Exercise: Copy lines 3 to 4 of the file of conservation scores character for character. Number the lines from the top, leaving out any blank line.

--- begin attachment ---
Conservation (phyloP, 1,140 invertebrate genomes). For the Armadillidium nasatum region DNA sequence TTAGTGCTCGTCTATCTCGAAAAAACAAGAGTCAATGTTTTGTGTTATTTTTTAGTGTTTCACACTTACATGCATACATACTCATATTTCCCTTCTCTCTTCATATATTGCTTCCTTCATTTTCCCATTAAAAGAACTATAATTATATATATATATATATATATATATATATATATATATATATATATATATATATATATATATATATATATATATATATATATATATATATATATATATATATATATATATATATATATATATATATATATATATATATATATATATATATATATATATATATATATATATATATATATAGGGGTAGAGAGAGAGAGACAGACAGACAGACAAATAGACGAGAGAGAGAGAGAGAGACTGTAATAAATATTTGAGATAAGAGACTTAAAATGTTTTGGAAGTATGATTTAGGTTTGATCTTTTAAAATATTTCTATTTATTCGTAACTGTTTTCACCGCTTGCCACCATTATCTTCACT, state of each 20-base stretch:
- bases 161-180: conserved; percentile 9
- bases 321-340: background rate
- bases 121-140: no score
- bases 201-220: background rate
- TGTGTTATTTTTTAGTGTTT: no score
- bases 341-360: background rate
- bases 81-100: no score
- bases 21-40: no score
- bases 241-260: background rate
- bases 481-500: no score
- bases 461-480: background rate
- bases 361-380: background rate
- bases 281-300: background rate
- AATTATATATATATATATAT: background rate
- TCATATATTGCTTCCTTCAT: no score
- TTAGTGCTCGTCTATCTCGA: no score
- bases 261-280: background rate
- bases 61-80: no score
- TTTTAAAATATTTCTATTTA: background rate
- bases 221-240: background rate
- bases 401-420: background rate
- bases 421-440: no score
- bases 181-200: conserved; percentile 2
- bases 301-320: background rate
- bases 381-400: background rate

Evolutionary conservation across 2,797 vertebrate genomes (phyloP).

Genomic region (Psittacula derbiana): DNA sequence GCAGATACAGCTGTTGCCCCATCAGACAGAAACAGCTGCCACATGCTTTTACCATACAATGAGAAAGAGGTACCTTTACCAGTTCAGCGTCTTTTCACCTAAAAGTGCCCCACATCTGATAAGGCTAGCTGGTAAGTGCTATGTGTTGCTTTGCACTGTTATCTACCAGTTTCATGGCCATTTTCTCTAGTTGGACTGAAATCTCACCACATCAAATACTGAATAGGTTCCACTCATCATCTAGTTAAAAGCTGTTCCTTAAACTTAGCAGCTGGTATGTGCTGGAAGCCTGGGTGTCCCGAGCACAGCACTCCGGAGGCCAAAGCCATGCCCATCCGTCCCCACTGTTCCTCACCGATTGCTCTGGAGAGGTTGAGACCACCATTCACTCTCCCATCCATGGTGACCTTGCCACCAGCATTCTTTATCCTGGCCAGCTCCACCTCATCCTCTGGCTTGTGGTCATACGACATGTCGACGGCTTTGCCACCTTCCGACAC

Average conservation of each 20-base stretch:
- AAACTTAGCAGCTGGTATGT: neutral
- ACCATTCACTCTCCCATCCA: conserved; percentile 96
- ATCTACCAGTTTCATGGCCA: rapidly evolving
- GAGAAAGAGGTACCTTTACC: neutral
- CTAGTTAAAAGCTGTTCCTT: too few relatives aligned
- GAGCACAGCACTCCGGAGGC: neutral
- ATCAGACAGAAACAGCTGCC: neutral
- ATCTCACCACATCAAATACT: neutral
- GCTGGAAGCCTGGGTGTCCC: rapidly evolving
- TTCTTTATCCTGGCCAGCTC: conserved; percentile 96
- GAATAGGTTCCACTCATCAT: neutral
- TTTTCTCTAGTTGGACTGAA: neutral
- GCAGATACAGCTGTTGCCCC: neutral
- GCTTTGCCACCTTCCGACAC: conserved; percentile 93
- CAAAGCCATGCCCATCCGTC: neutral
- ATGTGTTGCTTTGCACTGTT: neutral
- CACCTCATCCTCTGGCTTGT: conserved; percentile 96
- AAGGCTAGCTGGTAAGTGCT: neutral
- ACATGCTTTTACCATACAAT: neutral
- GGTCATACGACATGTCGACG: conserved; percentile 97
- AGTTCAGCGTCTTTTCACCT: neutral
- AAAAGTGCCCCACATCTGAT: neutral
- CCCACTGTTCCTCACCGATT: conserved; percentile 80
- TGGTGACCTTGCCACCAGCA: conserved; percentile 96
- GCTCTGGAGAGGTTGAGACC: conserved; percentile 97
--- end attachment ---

- bases 321-340: background rate
- bases 121-140: no score